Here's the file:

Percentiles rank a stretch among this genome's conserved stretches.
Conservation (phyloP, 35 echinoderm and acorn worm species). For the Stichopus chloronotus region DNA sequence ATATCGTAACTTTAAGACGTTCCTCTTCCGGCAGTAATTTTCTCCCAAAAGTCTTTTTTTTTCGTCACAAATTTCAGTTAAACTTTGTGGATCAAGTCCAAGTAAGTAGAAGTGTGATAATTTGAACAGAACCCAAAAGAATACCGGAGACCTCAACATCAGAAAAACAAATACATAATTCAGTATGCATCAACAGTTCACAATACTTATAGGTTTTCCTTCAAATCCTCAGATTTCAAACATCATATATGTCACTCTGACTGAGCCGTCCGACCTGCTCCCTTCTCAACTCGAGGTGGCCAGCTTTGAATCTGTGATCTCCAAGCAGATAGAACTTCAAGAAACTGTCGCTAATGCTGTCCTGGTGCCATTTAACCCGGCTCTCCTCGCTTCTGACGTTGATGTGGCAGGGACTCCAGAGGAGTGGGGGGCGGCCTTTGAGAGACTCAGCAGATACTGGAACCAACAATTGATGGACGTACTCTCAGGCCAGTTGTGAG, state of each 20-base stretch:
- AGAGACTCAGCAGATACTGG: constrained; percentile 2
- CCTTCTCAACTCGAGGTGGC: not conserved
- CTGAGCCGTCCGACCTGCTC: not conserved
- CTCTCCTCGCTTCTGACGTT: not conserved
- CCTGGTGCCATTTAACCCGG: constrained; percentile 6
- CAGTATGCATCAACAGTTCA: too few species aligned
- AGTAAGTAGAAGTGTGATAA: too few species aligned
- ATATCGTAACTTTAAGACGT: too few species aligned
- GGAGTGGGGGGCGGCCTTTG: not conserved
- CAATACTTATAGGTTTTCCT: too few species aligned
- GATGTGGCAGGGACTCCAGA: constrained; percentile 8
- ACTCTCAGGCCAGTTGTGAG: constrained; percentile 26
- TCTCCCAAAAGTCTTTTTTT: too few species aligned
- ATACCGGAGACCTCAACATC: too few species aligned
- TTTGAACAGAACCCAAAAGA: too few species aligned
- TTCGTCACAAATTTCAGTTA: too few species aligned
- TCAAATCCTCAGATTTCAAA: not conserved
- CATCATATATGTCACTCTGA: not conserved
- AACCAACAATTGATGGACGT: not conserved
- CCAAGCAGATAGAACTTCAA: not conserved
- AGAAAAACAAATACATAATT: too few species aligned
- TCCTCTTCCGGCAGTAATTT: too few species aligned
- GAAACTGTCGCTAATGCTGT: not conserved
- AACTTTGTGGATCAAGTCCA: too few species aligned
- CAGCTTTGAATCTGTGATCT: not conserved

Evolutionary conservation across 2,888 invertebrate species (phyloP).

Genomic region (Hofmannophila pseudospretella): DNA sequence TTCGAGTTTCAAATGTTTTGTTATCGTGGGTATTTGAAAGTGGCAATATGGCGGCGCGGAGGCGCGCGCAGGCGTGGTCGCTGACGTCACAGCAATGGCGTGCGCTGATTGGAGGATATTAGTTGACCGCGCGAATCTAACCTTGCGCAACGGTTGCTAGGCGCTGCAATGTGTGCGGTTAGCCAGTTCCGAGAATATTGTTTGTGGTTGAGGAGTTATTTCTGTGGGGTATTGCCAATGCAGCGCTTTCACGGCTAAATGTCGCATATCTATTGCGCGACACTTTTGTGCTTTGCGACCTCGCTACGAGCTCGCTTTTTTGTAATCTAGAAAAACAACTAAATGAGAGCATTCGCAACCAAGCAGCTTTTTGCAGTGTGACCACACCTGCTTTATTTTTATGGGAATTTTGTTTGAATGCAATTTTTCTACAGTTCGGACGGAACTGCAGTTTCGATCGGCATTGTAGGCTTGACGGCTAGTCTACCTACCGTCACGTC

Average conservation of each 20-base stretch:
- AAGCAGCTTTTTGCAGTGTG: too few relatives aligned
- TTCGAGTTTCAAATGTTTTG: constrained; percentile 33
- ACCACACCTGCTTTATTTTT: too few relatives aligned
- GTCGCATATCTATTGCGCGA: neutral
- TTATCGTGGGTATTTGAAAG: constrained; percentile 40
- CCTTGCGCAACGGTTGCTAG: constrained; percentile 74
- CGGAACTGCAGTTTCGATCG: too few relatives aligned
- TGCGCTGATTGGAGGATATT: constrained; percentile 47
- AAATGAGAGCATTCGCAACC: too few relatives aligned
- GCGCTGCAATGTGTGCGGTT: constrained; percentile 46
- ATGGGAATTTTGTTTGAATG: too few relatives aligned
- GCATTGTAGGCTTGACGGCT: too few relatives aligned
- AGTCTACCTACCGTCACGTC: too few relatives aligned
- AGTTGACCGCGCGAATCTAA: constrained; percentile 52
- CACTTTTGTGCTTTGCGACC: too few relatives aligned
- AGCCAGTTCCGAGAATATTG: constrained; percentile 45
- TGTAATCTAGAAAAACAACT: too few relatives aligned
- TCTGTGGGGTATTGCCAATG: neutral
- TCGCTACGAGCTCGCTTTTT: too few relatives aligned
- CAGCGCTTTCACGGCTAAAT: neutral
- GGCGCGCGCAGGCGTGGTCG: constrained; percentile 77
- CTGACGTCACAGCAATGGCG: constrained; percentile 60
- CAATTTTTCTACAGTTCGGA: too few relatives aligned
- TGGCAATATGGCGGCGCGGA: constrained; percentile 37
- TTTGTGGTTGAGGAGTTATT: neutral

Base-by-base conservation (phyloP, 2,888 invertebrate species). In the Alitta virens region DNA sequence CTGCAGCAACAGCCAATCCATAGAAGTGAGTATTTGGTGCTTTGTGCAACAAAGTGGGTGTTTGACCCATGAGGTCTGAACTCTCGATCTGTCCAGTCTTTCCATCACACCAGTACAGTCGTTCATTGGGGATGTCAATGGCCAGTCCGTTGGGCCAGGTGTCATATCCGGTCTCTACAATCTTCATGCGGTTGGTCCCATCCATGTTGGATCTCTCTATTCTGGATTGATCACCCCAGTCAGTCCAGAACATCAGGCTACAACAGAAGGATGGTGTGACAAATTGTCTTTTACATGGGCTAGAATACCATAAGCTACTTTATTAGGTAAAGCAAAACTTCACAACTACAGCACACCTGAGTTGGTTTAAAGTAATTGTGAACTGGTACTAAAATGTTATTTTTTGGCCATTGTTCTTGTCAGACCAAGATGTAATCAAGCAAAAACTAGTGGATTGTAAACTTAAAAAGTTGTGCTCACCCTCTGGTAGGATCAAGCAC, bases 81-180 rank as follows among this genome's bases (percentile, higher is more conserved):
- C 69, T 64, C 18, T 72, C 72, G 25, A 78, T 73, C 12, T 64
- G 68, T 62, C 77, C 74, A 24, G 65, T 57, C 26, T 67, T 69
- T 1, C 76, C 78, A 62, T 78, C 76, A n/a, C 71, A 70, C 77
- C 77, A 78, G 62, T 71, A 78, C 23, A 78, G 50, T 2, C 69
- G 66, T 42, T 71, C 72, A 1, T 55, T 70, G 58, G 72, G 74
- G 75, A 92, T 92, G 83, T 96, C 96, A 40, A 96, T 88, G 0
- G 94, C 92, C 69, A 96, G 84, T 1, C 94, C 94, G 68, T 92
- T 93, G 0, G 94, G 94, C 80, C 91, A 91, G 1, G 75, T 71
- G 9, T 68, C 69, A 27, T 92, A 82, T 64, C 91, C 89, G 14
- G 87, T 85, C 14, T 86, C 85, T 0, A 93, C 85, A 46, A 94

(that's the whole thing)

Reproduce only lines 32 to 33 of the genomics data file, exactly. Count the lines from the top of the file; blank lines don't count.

- TTCGAGTTTCAAATGTTTTG: constrained; percentile 33
- ACCACACCTGCTTTATTTTT: too few relatives aligned